Physical security and cybersecurity have traditionally been regarded as two quite separate practices.
While the role of the physical security professional has commonly involved the installation of hardware, such as CCTV cameras, to protect people and premises, the primary focus of their cybersecurity counterparts has been networks, systems, and software in the drive to mitigate threats.
Digital transformation has seen both industries evolve rapidly over the last decade, while simultaneously drawing much closer together, united against a threat that can traverse both the physical and cyber realms. The opportunity this presents is significant, yet there are also risks.
Forward-thinking organizations are now looking to protect their entire operation from both a physical and cybersecurity perspective, in a single homogenized approach. But what does this mean for the physical security professional, and how are the roles of physical security and IT technicians set to change as physical security hosted in the cloud increasingly becomes the norm?
Moving Away From Security Silos
Advancements in cloud, the IoT, and the sharing of data mean that legacy analog security technologies are rapidly becoming obsolete, in favor of intelligent, connected physical security solutions capable of sharing data to improve security and enhance business operations. Yet without the correct network security protocols in place, vulnerabilities can be inadvertently introduced, such as exposing backdoors into a network as a result of unsecured devices, or other paths that security antagonists could take to target the enterprise.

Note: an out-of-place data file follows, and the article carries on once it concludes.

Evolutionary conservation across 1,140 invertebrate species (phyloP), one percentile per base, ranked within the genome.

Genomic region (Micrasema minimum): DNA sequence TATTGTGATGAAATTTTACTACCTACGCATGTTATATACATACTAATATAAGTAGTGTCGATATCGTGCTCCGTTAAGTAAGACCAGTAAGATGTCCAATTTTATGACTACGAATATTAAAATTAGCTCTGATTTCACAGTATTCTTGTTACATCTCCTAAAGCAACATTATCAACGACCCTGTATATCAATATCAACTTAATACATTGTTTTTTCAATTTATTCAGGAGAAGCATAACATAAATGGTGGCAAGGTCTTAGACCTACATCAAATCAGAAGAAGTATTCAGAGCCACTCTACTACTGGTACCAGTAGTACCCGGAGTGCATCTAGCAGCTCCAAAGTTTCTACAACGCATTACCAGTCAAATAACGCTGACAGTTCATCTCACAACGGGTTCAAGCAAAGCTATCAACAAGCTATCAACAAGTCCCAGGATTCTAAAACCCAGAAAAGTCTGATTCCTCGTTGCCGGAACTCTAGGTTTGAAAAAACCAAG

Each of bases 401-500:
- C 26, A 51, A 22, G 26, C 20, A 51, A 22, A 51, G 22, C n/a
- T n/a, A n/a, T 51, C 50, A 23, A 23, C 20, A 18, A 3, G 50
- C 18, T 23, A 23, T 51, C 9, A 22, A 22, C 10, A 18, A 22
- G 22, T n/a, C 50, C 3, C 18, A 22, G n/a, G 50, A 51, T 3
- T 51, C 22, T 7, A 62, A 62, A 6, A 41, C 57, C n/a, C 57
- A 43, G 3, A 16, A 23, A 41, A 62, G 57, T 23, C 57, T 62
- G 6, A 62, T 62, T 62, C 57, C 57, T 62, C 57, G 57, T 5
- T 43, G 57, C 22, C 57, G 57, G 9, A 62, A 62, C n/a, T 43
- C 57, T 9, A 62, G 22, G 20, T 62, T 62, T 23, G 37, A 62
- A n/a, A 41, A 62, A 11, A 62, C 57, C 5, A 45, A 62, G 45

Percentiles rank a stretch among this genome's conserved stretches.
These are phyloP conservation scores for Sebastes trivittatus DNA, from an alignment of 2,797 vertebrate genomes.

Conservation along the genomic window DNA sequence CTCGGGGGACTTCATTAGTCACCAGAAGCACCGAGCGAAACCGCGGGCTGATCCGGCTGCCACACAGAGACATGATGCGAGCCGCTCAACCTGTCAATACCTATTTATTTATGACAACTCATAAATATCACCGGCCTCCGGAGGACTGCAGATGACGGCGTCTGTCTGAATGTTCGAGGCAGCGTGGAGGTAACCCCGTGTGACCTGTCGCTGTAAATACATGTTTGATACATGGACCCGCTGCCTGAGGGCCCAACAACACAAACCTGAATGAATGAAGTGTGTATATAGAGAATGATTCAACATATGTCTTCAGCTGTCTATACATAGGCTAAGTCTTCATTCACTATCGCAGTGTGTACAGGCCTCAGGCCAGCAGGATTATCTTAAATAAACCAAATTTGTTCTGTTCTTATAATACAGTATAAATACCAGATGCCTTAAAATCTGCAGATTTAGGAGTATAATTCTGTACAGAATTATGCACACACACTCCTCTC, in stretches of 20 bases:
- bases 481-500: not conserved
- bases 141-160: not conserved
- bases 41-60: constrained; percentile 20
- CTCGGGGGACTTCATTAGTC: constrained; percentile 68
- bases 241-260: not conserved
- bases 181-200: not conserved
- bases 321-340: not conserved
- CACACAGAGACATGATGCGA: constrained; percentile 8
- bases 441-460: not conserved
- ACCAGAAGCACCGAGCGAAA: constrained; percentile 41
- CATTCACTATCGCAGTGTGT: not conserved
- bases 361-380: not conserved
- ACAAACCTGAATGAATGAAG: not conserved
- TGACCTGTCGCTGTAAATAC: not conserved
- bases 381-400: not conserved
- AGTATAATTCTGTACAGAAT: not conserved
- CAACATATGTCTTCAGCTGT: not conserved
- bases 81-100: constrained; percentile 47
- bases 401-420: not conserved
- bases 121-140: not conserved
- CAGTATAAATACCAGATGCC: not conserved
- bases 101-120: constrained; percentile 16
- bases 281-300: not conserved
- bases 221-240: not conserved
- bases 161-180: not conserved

While modern businesses should look to employ the highest levels of physical and cyber protection, such measures become difficult to achieve when implemented in a siloed way. In May 2019, vulnerabilities were discovered in network physical access control systems that allowed hackers to hijack credentials, take control of doors, install malware, and launch distributed denial-of-service (DDoS) attacks, all while circumventing the security measures in place. In this scenario, it was the physical security system that was compromised leaving the business wide open to attack.
Convergence, therefore, between cybersecurity and physical security offers a solution to bring the two security facets together in partnership, increasing resilience and enhancing preparedness to identify and mitigate threats. The resulting overarching, holistic view of an organization’s security posture will enable all points of connectivity to be thoroughly assessed and managed; this is critical as cyber and physical assets become increasingly intertwined and the attack surface is increased.
Physical Security in a Cloud-Enabled World
Yet as digitalization and cloud migration make network-connected devices and services the preferred configuration, there is a risk that those physical security professionals who are unprepared for the new era may be left behind. Connecting physical security to the cloud has countless security and intelligence benefits for the end user. But those physical security installers who do not understand the language of IT or fully grasp the benefits of cloud physical security solutions will be unable to pass these benefits to their customers, resulting in a smaller pool of low-scale projects.